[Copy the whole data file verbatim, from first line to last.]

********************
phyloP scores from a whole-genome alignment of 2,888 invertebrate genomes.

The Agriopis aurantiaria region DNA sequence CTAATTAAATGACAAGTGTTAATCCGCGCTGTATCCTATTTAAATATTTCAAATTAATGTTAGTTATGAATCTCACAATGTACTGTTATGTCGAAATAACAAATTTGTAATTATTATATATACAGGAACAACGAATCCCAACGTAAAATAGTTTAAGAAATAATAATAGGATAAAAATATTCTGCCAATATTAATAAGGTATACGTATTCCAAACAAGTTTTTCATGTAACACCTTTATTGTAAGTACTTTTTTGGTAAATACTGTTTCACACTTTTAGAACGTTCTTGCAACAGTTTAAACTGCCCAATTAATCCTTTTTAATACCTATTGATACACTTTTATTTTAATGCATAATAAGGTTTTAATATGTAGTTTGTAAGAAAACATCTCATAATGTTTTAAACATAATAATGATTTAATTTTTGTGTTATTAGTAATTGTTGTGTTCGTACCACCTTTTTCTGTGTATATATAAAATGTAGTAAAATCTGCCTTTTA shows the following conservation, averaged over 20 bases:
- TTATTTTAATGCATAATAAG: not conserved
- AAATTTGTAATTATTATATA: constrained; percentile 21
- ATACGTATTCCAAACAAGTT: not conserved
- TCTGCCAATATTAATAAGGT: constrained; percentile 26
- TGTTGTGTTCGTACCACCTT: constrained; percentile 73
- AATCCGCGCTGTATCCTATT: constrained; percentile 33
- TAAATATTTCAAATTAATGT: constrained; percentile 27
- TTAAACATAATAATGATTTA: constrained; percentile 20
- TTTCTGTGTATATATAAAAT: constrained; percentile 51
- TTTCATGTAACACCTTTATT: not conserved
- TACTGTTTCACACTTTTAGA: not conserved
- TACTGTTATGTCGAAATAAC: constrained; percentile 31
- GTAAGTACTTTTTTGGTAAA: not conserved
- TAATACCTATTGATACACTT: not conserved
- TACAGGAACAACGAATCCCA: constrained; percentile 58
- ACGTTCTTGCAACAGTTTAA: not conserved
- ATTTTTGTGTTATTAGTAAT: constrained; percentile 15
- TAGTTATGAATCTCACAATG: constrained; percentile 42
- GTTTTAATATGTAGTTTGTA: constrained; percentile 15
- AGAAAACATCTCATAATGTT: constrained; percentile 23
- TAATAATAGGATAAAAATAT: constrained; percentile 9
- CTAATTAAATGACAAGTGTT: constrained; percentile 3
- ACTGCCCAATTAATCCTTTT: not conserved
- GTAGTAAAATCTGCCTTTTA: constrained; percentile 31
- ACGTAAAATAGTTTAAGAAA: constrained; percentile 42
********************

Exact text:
phyloP scores from a whole-genome alignment of 2,888 invertebrate genomes.

The Agriopis aurantiaria region DNA sequence CTAATTAAATGACAAGTGTTAATCCGCGCTGTATCCTATTTAAATATTTCAAATTAATGTTAGTTATGAATCTCACAATGTACTGTTATGTCGAAATAACAAATTTGTAATTATTATATATACAGGAACAACGAATCCCAACGTAAAATAGTTTAAGAAATAATAATAGGATAAAAATATTCTGCCAATATTAATAAGGTATACGTATTCCAAACAAGTTTTTCATGTAACACCTTTATTGTAAGTACTTTTTTGGTAAATACTGTTTCACACTTTTAGAACGTTCTTGCAACAGTTTAAACTGCCCAATTAATCCTTTTTAATACCTATTGATACACTTTTATTTTAATGCATAATAAGGTTTTAATATGTAGTTTGTAAGAAAACATCTCATAATGTTTTAAACATAATAATGATTTAATTTTTGTGTTATTAGTAATTGTTGTGTTCGTACCACCTTTTTCTGTGTATATATAAAATGTAGTAAAATCTGCCTTTTA shows the following conservation, averaged over 20 bases:
- TTATTTTAATGCATAATAAG: not conserved
- AAATTTGTAATTATTATATA: constrained; percentile 21
- ATACGTATTCCAAACAAGTT: not conserved
- TCTGCCAATATTAATAAGGT: constrained; percentile 26
- TGTTGTGTTCGTACCACCTT: constrained; percentile 73
- AATCCGCGCTGTATCCTATT: constrained; percentile 33
- TAAATATTTCAAATTAATGT: constrained; percentile 27
- TTAAACATAATAATGATTTA: constrained; percentile 20
- TTTCTGTGTATATATAAAAT: constrained; percentile 51
- TTTCATGTAACACCTTTATT: not conserved
- TACTGTTTCACACTTTTAGA: not conserved
- TACTGTTATGTCGAAATAAC: constrained; percentile 31
- GTAAGTACTTTTTTGGTAAA: not conserved
- TAATACCTATTGATACACTT: not conserved
- TACAGGAACAACGAATCCCA: constrained; percentile 58
- ACGTTCTTGCAACAGTTTAA: not conserved
- ATTTTTGTGTTATTAGTAAT: constrained; percentile 15
- TAGTTATGAATCTCACAATG: constrained; percentile 42
- GTTTTAATATGTAGTTTGTA: constrained; percentile 15
- AGAAAACATCTCATAATGTT: constrained; percentile 23
- TAATAATAGGATAAAAATAT: constrained; percentile 9
- CTAATTAAATGACAAGTGTT: constrained; percentile 3
- ACTGCCCAATTAATCCTTTT: not conserved
- GTAGTAAAATCTGCCTTTTA: constrained; percentile 31
- ACGTAAAATAGTTTAAGAAA: constrained; percentile 42